where is the angular momentum and rotational constant with I the moment of inertia. Note that in what follows we will assume B = 1, which is equivalent to dividing all energies by B. In the Hamiltonian of Equation (1) the potential
is restricted to the lowest two Fourier terms and −π ≤ θ ≤ π is a periodic coordinate. Since the cosθ and cos2θ terms generate, respectively, oriented (single-arrow-like) and aligned (double-arrow-like) states, we term the two interactions orienting and aligning. Their strengths are characterized, respectively, by the dimensionless parameters η ≥ 0 and ζ ≥ 0. For η = ζ = 0, the Hamiltonian of Equation (1) becomes that of a planar rotor.
This paper is organized as follows: In section 2 we present, in turn, the cases of a purely orienting interaction, purely aligning interaction and of a combined orienting and aligning interaction and identify a condition for the intersections—genuine or avoided—of the eigenenergy surfaces. We find that the topology of the intersections can be characterized by a single topological index. In section 3, we present three sets of conditions that lead to an analytic solution of the quantum pendulum problem and find that these conditions correspond to particular values of the topological index. In section 4, we provide a summary of the present work and discuss its connections to related work.
2.1. Pure Orienting Interaction: η > 0 & ζ = 0
When the planar rotor interacts with an external field solely via the orienting interaction, the Schrödinger equation for Hamiltonian of Equation (1), (H − E)ψ = 0, becomes isomorphic with the Mathieu equation 
whose characteristic values λ for the interaction parameter q = −2η and coordinate are related to the eigenenergies E by λ = 4E, cf. the classic work on the quantum pendulum [1, 11] and also Friedrich et al. and Leibscher and Schmidt [14, 19]. Then the required 2π periodicity, ψ(θ + 2π) = ψ(θ), of the problem in the original coordinate transforms into a π periodicity, ψ(x + π) = ψ(x), in the Mathieu coordinate. Hence, the admissible solutions to the Schrödinger equation for Hamiltonian (1) with ζ = 0 are only the even-order Mathieu cosine elliptic, ce2r(θ/2; −2η), or sine elliptic, se2r+2(θ/2; −2η), functions. Table 1 lists the Fourier representations of these states (see the 1st and 4th rows) as well as the relationships between Mathieu functions with q positive and negative (the latter needed here) that are obtained upon substituting x → (π/2 − x) or θ → (π − θ) [4, 5, 39]. In Table 1 and in what follows the characteristic values λ are referred to as a and b for the even (ce) and odd (se) parity eigenfunctions, respectively.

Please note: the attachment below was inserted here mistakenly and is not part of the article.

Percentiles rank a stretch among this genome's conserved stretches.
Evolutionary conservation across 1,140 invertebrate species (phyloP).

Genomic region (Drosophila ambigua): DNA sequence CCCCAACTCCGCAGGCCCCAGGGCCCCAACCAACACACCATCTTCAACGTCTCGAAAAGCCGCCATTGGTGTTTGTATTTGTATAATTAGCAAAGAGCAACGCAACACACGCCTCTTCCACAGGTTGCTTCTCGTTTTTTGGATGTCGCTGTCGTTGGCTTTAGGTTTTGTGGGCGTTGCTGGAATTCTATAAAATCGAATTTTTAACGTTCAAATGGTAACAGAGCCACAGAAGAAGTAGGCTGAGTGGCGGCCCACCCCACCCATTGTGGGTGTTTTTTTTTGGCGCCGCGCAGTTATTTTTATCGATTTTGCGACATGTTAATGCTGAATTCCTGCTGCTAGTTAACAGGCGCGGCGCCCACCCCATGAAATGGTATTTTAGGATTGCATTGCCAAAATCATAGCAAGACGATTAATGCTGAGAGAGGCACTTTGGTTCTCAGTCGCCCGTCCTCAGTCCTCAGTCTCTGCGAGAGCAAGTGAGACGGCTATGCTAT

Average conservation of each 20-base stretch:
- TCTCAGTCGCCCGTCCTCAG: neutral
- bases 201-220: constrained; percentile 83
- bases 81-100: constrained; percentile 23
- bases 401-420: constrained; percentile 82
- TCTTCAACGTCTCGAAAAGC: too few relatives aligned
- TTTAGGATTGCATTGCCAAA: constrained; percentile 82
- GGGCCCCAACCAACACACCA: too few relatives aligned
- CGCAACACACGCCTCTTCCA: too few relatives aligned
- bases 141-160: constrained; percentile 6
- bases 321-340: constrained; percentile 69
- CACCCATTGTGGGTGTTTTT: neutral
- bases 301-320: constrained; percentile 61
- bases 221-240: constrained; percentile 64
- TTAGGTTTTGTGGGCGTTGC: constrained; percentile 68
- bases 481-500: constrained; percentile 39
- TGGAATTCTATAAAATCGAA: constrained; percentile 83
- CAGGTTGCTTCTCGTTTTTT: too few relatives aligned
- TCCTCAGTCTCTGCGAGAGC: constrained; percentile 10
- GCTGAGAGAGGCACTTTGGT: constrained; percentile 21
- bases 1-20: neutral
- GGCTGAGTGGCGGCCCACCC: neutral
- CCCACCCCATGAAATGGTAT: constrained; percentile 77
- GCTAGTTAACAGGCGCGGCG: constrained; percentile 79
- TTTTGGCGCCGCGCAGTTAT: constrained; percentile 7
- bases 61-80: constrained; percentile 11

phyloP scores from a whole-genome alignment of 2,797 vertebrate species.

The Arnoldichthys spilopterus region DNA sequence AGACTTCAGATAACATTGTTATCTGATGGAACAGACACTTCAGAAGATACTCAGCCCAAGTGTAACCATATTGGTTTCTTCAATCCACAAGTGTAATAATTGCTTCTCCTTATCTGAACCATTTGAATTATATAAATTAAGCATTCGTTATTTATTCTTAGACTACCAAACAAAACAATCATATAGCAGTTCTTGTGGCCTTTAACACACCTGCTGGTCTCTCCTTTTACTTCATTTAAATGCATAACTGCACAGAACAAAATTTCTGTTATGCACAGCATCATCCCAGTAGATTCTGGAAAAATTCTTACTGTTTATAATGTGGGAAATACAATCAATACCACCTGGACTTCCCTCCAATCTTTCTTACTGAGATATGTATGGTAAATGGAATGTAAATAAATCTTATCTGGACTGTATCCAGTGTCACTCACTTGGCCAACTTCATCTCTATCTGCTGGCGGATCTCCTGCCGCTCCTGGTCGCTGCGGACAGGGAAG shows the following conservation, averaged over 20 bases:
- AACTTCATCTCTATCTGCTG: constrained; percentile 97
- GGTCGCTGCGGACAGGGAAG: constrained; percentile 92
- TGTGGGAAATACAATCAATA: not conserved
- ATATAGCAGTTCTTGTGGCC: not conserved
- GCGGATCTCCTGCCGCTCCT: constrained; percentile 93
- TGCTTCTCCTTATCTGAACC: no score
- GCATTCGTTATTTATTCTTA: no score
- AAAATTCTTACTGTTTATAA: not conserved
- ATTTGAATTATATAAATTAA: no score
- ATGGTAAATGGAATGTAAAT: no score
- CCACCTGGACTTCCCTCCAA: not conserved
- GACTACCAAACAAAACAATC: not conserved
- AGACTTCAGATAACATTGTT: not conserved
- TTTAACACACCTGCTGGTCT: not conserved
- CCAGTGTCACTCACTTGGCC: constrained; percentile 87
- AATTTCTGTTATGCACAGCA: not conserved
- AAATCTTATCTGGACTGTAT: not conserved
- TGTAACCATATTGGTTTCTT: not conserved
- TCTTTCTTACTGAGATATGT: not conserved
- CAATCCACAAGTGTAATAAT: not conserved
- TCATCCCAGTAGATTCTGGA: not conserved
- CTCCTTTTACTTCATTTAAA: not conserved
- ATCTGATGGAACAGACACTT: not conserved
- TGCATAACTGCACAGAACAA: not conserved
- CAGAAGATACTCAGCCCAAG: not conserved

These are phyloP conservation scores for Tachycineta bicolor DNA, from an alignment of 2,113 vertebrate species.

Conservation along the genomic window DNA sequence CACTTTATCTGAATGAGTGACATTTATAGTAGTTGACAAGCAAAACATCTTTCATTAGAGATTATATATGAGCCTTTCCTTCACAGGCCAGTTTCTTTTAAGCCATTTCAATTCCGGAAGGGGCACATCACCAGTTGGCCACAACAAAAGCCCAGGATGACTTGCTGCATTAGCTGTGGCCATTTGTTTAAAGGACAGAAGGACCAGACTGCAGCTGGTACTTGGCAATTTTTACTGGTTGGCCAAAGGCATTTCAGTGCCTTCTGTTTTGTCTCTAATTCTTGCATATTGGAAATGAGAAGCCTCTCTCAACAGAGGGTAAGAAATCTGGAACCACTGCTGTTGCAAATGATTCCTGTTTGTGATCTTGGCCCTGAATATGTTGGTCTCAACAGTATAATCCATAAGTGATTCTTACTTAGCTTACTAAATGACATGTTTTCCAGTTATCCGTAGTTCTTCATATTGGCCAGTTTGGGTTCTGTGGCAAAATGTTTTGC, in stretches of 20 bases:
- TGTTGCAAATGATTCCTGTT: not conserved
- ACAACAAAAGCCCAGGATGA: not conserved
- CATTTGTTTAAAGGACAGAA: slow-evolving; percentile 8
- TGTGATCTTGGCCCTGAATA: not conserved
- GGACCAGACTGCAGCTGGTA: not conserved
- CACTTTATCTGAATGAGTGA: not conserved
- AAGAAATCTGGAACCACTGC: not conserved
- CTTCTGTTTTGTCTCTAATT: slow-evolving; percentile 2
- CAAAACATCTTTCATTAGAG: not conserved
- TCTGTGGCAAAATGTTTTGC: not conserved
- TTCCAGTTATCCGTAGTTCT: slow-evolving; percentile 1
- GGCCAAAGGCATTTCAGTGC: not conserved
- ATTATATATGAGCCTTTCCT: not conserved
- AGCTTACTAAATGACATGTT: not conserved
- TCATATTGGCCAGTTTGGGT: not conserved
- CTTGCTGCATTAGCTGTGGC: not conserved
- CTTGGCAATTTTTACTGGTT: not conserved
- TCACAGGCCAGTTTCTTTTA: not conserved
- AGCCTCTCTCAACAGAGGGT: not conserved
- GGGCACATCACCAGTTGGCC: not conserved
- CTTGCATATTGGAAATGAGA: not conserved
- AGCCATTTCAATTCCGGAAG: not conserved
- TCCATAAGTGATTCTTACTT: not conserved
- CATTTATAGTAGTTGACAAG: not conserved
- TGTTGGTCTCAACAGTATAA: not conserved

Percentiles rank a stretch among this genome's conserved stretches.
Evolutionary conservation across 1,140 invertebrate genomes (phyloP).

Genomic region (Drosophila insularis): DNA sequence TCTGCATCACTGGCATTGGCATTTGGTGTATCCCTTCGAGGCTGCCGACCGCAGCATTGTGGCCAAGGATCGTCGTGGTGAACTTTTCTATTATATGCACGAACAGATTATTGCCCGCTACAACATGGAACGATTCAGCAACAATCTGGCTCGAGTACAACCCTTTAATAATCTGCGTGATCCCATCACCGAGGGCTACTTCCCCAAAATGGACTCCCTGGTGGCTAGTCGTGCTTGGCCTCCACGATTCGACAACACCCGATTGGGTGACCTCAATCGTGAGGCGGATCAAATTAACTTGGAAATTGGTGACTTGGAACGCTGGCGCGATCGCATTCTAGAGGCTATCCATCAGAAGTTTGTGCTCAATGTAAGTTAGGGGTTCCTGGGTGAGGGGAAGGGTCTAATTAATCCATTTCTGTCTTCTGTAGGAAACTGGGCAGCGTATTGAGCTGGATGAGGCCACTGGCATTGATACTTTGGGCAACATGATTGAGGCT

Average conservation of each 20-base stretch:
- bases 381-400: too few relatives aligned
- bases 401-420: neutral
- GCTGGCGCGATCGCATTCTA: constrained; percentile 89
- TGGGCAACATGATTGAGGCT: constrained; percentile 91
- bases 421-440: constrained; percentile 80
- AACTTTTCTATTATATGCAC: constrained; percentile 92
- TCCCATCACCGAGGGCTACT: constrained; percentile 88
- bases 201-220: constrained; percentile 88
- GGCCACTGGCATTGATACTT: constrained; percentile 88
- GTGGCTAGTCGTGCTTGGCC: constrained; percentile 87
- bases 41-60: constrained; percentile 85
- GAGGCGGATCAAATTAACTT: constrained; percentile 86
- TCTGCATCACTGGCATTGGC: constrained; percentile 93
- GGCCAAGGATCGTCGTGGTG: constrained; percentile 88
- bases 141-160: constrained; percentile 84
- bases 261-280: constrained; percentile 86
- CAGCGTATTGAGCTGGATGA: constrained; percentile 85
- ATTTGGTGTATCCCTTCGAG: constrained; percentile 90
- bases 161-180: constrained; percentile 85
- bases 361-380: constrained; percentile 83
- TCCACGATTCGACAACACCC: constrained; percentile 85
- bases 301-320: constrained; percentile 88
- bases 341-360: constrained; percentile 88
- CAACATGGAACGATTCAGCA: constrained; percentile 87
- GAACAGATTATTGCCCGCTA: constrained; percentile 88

The energy levels and wavefunctions for a pure orienting interaction are exemplified in the left panel of Figure 1 for η = 12.5. While the states below the barrier qualitatively resemble those of a harmonic oscillator, the states above the barrier approach those of a free rotor, with (nearly) degenerate pairs of states of even and odd parity (with respect to θ = 0).
Figure 1. Eigenenergies and eigenfunctions pertaining to Hamiltonian of Equation (1). Left panel (A): purely orienting interaction with η = 12.5, ζ = 0. Right panel (B): purely aligning interaction with η = 0, ζ = 25, where the tunneling doublets can be understood as zeroth-order intersection, κ = 0, see section 2.3. Wavefunctions of even and odd parity (with respect to θ = 0) are drawn in blue and red, respectively. In the right panel, full versus dash-dotted curves are used to distinguish between even and odd parity (with respect to θ = π/2).